June 12, 2013 - In order to fix Oxford Community Schools' $467,817 deficit for the 2013-14 budget, which is proposed to be $45.84 million, teachers and administrators agreed to take pay cuts across the board based on student population growth next year (see below).
"The administrators and the teachers have agreed to give salary concessions of two percent, which we figured is the amount that would get us to that ($467,817) if there is no growth in student count," said Fred Shuback, controller and interim assistant superintendent of business and finance.
The student count was 5,677 in February.
"This is a wage proposal that was agreed upon in a good faith effort (by the Oxford Education Association and Oxford Administrators Association) to help the district eliminate the budget deficit," addedDeputy Supervisor for Human Resources Nancy Latowski.
The salary concessions include Superintendent Dr. William Skilling and all deputy and assistant superintendents.
"That wouldn't look good (if they didn't take 2 percent along with the teachers and administrators)," Shuback noted.
Skilling is supposed to get a $9,270 pay raise for the 2013-2014 school year per his contract.
"His salary, as provided in the contract, is the contractual obligation of the school district to him," Shuback said. "Accordingly, any raises provided for in our contracts are budgeted for, so the $9,270 additional base pay is part of the 2013-14 budget."
The raise would put Skilling at a base salary of $163,769; however, he has proposed if there is a need for a reduction, he will not accept the raise and instead, take a 4 percent cut to his current $154,499 salary.
"When there is going to be a reduction, I always feel like I have to go more than what we're asking others to do," Skilling said. "You have to lead by example."
"No direct offsets to salary budget accounts have been made as of yet," Shuback said. "We won't know definitively whether the salaries will go down, go up, or stay the same until the October student count."
What led to the deficit?
Some teachers have expressed concern that the deficit is due to various capital expenditures such as three pianos for the arts atrium at the high school. They cost the district a combined $165,000.
"All three pianos are used and Evola Music also donated an upright," Shuback noted.
Others concerns are programming such as the IB (International Baccalaureate) Diploma program at the high school. The district spent $110,255 on IB at OHS this year, a lot of which were one time start up costs for materials and teacher training, said to Assistant Superintendent of Curriculum and Instruction Dr. James Schwarz. The expected annual fee for IB is $9,500.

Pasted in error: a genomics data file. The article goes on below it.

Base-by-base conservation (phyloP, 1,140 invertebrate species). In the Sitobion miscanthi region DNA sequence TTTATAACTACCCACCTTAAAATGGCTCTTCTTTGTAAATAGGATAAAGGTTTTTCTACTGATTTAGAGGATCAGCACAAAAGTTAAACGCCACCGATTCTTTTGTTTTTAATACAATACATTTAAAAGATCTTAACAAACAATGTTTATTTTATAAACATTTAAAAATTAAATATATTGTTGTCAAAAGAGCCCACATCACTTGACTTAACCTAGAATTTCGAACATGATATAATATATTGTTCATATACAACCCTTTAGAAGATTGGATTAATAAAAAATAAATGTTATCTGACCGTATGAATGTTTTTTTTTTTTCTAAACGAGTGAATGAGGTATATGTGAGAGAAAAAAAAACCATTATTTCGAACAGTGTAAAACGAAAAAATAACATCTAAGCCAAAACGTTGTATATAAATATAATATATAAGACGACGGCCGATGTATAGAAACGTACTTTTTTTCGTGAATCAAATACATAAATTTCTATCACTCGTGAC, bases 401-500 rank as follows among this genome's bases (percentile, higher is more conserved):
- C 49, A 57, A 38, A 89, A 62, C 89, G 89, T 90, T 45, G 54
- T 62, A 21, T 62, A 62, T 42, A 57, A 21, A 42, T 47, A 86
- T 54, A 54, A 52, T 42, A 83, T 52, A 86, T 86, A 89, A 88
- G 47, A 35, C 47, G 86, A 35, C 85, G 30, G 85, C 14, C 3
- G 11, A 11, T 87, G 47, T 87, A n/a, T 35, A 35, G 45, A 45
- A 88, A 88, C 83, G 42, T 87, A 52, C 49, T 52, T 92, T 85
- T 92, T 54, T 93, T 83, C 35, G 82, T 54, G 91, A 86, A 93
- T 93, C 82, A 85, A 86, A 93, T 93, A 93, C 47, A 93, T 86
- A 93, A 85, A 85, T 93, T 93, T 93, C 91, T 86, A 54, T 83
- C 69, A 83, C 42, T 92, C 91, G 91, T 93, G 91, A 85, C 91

However, that's not case that has caused the deficit, according to Shuback.
"None of the capital expenditures made in the 2012-13 fiscal year have any effect on our budgeted expenditures over revenues for 2013-14 of $467,817 (prior to the potential concessions.) The capital expenditures cause our fiscal year 2012-13 gap of expenditures over revenues to be greater than if they had not happened, but whether or not we purchased the pianos, middle school band lockers, orchestra room carpeting (examples of the onetime expenditures), or other items of a onetime nature last year, we would still have the $467,817 challenge," he explained.
"What has contributed is the fact that our yearly expenditures - primarily salaries, but also supplies - have gone up over the years, and our revenues have been cut - largely by the state, but now also because of the sequester of federal funds."
"We have budgeted a 10 percent reduction in federal funds for the current year due to the sequester," continued Shuback. "This may be high or low, but it is still an expected, recurring reduction of these funds
The State Foundation Allowance is projected at $7,145 per pupil, which is a $58 increase from last year's of $7,087 per student. The district could receive up to $52 more per pupil for accomplishing seven of eight "best practices."
"Although a portion of the state aid is supplemented by best practice and other incentives, it does not get us back to the levels we had in the past," noted Shuback. "The State Foundation Allowance in 2009-10 and 2010-11 was between $7,500 and $7,600 per pupil."
But the increase in per-pupil funding is offset by the steep increase in the retirement rate, which essentially results in a net loss of $27 per student.
"The state retirement percentage that we must contribute for our employees has gone from 12.99 percent of employee gross pay in 2003-04 to approximately 24.5 percent in 2013-14," Shuback said. "In 2010, it was at 16.94 percent, so the jump in the past few years has been dramatic."
He also noted that between 75 and 85 percent all school district expenditures are salaries. "In the past years, we have granted a step increase to the teachers, and teachers eligible to go from the bachelor's (degree) lane of pay over to the master's (degree) lane of pay have done so when they have completed the requisite," added Shuback. "We have not cut staff in the past years, and this means that total salaries have gone up as a result of the step and lane increases that did occur."